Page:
Burçin Tamer

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Cultural stereotypes about women's "fit" and ability in technical fields, like computing, are alive and well. These cultural beliefs can make their way into women's personal belief system. When this happens, women's self-conceptions in computing suffer, namely, self-efficacy, sense of belonging, and identification with computing. The current research(More)
College and university professors serve as role models and leaders. Unfortunately, in computing fields, only a small fraction of the professorate is women and/or members of minority racial groups. To address this issue, the current research assessed the role of research experiences for undergraduate students (REUs) on underrepresented students' interest in(More)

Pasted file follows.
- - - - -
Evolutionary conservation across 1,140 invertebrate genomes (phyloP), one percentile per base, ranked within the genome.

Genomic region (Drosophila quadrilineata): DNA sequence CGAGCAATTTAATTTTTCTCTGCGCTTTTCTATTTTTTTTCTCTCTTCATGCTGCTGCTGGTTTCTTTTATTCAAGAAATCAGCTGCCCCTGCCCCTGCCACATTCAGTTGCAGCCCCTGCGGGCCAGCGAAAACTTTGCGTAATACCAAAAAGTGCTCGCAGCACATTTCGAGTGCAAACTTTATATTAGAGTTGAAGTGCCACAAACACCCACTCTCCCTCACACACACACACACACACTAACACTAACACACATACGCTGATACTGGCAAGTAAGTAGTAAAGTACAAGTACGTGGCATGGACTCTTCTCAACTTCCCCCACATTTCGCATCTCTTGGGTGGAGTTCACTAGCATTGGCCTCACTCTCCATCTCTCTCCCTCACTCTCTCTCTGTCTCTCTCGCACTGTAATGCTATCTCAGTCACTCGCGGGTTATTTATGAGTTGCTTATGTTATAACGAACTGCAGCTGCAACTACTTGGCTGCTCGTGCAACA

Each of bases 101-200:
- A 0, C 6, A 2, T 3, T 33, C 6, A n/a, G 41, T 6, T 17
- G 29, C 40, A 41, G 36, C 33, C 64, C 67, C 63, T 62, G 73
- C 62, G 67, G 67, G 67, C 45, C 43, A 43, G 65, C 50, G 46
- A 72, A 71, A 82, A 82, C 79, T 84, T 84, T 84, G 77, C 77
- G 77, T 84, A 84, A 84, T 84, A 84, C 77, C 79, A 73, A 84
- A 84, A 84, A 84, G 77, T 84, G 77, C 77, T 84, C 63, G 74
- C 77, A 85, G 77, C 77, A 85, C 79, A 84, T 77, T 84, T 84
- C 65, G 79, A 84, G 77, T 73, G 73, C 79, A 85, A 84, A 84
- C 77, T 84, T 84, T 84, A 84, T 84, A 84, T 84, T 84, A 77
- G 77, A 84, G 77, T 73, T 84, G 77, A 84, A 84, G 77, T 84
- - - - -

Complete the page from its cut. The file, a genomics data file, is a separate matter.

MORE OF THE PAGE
The research project described here is extracted from a larger program of research aimed at understanding the diverse experiences of underrepresented students in the field of computing. First generation (FG) college students tend to underperform in the academy and leave college at higher rates than continuing students. As such, it is important to understand(More)
Women engaged in computing career tracks are vastly outnumbered by men and often must contend with negative stereotypes about their innate technical aptitude. Research suggests women's marginalized presence in computing may result in women psychologically disengaging, and ultimately dropping out, perpetuating women's underrepresentation in computing. To(More)
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